|About the presenter: Luc Tielens graduated in Logopedie and Audiologie in Antwerp (1982) and received licensure in de Logopedie en Audiologie at the Catholic University of Leuven (1985) (Master in speech and language). Followed a lot of courses about stuttering and all the world conferences of IFA (Munich, San Francisco, Nyborg). I have a private "stuttering center" in Herent near Leuven with 6 colleages. I work at the university of Leuven in the department of speech therapy: giving the practical courses in stuttering therapy, complementary to the courses of Prof. DeNil. I also work in a school with autistic adolescents. I like to make and play my own music.|
"What one should do when meeting someone who stutters?" is a very common question. It is one of the first questions raised in a conversation about stuttering with laymen. Possible answers might be: "Do not look away"; "Do not interrupt the person who stutters" or "Do not finish his words". But are those the right answers?
If you consult people who stutter, their answers will differ depending on how they manage themselves, how severely they stutter, what their opinion is about stuttering ...
What should teachers do when they have a pupil/student who stutters? In my experience most teachers do not recognize students who stutter. Many teachers will claim they have never had any child who stutters in class.
"It is more important to inform the teacher of stuttering than to instruct him," a 10-year-old said. He understood that actions are guided by thoughts. Most people do not realize that fighting stuttering or trying not to stutter is the worst thing one can do. Stuttering is like being bogged down in a swamp: the harder you struggle, the deeper you sink into the mud.
In therapy sessions we try to convince our clients of this view by using metaphors. The question about what one should know in order to really understand stuttering, though very relevant, is not an easy one to answer.
Gaining a clear understanding of the process of stuttering enables one to handle stuttering and to react appropriately. Feeling uncomfortable about stuttering mainly results from not knowing.
It is very important to teach the client (even the youngest one) a maximum understanding of what stuttering means in all its aspects. It prevents common misconceptions.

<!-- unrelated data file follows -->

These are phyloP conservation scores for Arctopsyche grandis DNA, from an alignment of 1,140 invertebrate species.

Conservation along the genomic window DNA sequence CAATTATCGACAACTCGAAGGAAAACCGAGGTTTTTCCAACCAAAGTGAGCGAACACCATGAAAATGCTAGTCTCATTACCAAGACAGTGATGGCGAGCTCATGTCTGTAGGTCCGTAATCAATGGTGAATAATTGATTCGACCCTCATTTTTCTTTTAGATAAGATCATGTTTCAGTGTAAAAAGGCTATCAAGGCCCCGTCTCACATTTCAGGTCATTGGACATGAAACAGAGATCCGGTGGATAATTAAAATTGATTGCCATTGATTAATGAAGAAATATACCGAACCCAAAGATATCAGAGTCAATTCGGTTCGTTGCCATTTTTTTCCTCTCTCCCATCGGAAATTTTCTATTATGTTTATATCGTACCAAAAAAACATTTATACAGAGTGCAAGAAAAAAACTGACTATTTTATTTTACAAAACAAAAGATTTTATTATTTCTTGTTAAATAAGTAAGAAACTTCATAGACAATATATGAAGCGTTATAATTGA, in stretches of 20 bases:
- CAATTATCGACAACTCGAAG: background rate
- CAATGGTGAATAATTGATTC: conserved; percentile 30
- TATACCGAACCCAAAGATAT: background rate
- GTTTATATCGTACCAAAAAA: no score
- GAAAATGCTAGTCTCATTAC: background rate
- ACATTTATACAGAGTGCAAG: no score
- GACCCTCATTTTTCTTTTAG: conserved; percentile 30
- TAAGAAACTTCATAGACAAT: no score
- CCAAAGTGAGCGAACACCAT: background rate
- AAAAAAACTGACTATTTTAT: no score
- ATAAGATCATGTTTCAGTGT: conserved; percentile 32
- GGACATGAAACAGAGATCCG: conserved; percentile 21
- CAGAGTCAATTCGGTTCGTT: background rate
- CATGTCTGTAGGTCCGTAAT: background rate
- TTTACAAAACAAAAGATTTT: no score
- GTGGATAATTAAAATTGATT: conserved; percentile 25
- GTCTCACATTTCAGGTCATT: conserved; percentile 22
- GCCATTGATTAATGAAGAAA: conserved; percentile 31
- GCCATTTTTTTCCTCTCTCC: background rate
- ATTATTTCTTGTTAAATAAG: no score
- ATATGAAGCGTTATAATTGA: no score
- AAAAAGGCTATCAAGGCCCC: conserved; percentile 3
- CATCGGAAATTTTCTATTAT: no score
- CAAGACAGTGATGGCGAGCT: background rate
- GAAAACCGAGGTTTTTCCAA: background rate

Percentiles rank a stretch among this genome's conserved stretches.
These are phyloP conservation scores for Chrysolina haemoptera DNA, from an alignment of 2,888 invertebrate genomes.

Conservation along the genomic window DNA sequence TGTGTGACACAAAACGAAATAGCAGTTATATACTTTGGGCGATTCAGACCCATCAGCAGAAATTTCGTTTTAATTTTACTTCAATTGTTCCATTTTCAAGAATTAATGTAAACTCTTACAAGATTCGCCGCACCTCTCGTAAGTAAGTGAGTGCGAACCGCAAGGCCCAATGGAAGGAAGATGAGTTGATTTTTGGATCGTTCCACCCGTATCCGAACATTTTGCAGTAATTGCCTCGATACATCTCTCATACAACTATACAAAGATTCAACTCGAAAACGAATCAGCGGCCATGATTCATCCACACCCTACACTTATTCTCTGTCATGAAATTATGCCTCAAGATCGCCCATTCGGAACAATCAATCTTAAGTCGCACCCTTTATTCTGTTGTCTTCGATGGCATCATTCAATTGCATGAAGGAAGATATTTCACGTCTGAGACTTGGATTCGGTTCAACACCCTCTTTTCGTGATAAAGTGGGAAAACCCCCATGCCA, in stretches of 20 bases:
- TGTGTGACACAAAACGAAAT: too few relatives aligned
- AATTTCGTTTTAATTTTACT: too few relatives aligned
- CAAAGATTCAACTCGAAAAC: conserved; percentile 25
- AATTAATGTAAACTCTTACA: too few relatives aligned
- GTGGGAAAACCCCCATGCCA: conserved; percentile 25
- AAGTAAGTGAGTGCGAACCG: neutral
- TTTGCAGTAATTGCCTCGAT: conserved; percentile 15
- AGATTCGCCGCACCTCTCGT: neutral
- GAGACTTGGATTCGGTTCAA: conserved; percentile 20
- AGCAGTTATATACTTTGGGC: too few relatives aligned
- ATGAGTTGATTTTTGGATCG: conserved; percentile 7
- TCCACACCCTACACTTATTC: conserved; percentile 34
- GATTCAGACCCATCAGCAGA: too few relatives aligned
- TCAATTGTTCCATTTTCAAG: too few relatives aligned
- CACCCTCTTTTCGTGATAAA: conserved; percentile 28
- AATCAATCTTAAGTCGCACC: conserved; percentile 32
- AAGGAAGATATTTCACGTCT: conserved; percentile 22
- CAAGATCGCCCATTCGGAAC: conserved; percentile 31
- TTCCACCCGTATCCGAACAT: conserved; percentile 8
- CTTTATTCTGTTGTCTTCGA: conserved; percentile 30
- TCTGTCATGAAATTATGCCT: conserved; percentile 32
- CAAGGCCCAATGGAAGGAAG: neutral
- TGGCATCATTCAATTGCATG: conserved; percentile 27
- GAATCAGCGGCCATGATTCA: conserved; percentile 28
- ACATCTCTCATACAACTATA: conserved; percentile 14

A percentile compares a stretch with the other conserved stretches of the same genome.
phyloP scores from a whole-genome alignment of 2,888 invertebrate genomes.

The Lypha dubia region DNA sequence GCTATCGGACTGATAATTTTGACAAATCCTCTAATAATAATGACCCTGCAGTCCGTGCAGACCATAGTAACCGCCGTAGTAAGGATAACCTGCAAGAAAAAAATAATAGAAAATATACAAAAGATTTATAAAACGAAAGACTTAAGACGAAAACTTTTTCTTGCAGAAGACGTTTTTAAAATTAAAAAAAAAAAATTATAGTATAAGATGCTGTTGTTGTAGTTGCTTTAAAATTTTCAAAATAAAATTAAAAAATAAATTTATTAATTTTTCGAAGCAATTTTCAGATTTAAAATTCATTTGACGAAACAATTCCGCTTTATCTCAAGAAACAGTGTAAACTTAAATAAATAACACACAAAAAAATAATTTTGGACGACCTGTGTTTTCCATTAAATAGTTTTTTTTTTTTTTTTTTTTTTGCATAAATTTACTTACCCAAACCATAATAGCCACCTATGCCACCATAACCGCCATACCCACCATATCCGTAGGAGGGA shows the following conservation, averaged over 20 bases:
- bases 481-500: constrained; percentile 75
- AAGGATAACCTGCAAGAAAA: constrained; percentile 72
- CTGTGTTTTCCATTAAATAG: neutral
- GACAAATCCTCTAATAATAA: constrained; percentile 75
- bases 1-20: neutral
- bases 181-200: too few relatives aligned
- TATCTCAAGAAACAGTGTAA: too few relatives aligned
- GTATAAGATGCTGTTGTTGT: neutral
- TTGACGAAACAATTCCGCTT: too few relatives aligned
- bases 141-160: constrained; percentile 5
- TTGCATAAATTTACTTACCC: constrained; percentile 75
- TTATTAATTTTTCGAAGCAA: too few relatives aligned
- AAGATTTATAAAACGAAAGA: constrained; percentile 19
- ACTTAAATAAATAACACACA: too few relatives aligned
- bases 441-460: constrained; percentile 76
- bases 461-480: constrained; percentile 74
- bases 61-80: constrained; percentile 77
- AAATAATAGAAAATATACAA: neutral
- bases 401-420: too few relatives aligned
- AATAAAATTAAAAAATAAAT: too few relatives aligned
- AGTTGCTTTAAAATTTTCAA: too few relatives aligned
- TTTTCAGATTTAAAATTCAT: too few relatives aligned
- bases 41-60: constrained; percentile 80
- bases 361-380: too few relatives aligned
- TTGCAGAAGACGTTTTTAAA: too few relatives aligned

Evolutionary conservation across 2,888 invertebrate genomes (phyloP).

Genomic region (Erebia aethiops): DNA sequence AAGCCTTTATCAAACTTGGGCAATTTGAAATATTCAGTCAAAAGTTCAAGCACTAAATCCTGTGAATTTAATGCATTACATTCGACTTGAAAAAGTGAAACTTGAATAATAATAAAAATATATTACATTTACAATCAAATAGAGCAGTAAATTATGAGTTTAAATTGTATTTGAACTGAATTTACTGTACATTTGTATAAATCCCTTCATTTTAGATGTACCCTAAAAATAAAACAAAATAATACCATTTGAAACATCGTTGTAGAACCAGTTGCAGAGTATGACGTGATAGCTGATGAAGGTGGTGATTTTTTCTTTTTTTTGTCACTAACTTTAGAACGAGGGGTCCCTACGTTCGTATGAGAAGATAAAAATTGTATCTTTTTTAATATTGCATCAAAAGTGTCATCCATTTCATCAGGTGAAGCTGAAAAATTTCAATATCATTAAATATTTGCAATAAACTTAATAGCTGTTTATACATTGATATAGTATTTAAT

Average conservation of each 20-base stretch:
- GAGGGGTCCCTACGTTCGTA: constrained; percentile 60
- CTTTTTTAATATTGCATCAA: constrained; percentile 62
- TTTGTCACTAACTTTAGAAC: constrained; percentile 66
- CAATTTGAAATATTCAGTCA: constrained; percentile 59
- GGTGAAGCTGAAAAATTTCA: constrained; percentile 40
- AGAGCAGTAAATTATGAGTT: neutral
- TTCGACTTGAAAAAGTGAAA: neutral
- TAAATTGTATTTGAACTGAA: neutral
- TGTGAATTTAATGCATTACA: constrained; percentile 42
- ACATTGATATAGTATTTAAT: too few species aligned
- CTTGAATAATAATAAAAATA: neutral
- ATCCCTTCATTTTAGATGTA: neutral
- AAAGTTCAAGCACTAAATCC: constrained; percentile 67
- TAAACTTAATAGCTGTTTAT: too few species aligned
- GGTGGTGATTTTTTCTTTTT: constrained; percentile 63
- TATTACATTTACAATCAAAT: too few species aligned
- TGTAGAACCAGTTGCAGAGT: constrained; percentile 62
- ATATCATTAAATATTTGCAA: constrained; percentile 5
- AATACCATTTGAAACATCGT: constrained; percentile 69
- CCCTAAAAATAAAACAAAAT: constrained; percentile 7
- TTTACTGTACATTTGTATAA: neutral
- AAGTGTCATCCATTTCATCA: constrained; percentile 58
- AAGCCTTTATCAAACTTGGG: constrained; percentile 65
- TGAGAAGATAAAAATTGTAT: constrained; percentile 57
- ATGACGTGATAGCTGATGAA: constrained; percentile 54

However it is not always easy to give the client a good understanding of what you really mean. Using symbols/metaphors can be a helpful aid in this matter. Albert BANDURA (1986) in his social cognitive theory regards symbolizing as a fundamental human capability. He also states that symbols serve as the vehicle of thought. By symbolizing their experience, people give structure, meaning, and continuity to their lives. "Specifically, practitioners use metaphors to facilitate the processes of developing a client-consultant relationship, gathering information, assessing and utilizing resources, suggesting ideas, reframing, and, facilitating new patterns of thought, feelings, and behavior" (COMBS & FREEDMAN, 1990).
an example: it's not easy to explain to people why PWS have to stutter on purpose to get control over their speech.
The beetle and the centipede:
In a famous fable the beetle asks the centipede how he manages to move so graciously and perfectly with so many legs. The centipede thinks it over and from that moment on he can't get one foot before the other.
Children's own fantasies
A major argument for not starting therapy with young children, mostly put forward by their parents, is: 'His stuttering doesn't worry him'. In fact, what they are suggesting is: 'If we start with therapy, our child will become more conscious of his stuttering and start worrying'. We try to convince these parents that, by waiting, their child will create his own concept of stuttering by using the information he gets from his environment and from his own fantasies. Why not put him at ease by telling him what stuttering really is about and how it works. We use the word 'stuttering' even with very small children. Why not? It would only be harmful if we used it in a negative sense. Avoidance of the word 'stuttering' automatically results in the word taking a negative value. The way parents think and feel about stuttering is not only influenced by their knowledge but also by the way the child itself manages the 'problem'.
Using metaphors is a very strong medium to make things clear. But it has, undoubtedly, also disadvantages: every comparison necessarily distorts or simplifies reality. Nevertheless it is a useful vehicle to convey specific ideas. If you share a metaphor you have a common understanding. Apart from those children who have difficulty understanding figurative speech, children respond positively to the use of metaphors. It enables them to explain things and at the same time, to put across their feelings. After a while it can even become a way of communicating for them about problems such as stuttering.
Children have created some of their own metaphors of stuttering in the following
The text on it says
"I feel like a rocket
blasting into the moon
and being bumped."
Harry age 4 years
A movie about Sander's
a Lego creation
Click here to open pictures from the movie.
a short powerpoint of
Stuttering is like
DH, age 8 says that
stuttering is like a car
getting stuck in water.
is like a gift.
A 9 year old
from Sweden says
Stuttering is like a wire
that trips him up
a clothespin on his tongue
Corey wrote a poem
Stuttering is like
a broken record
Bandura, Albert (1986)
Combs, Gene, & Freedman, Jill (1990). Symbol, story, and ceremony. Using metaphor in individual and family therapy. New York: W.W. Norton & Company
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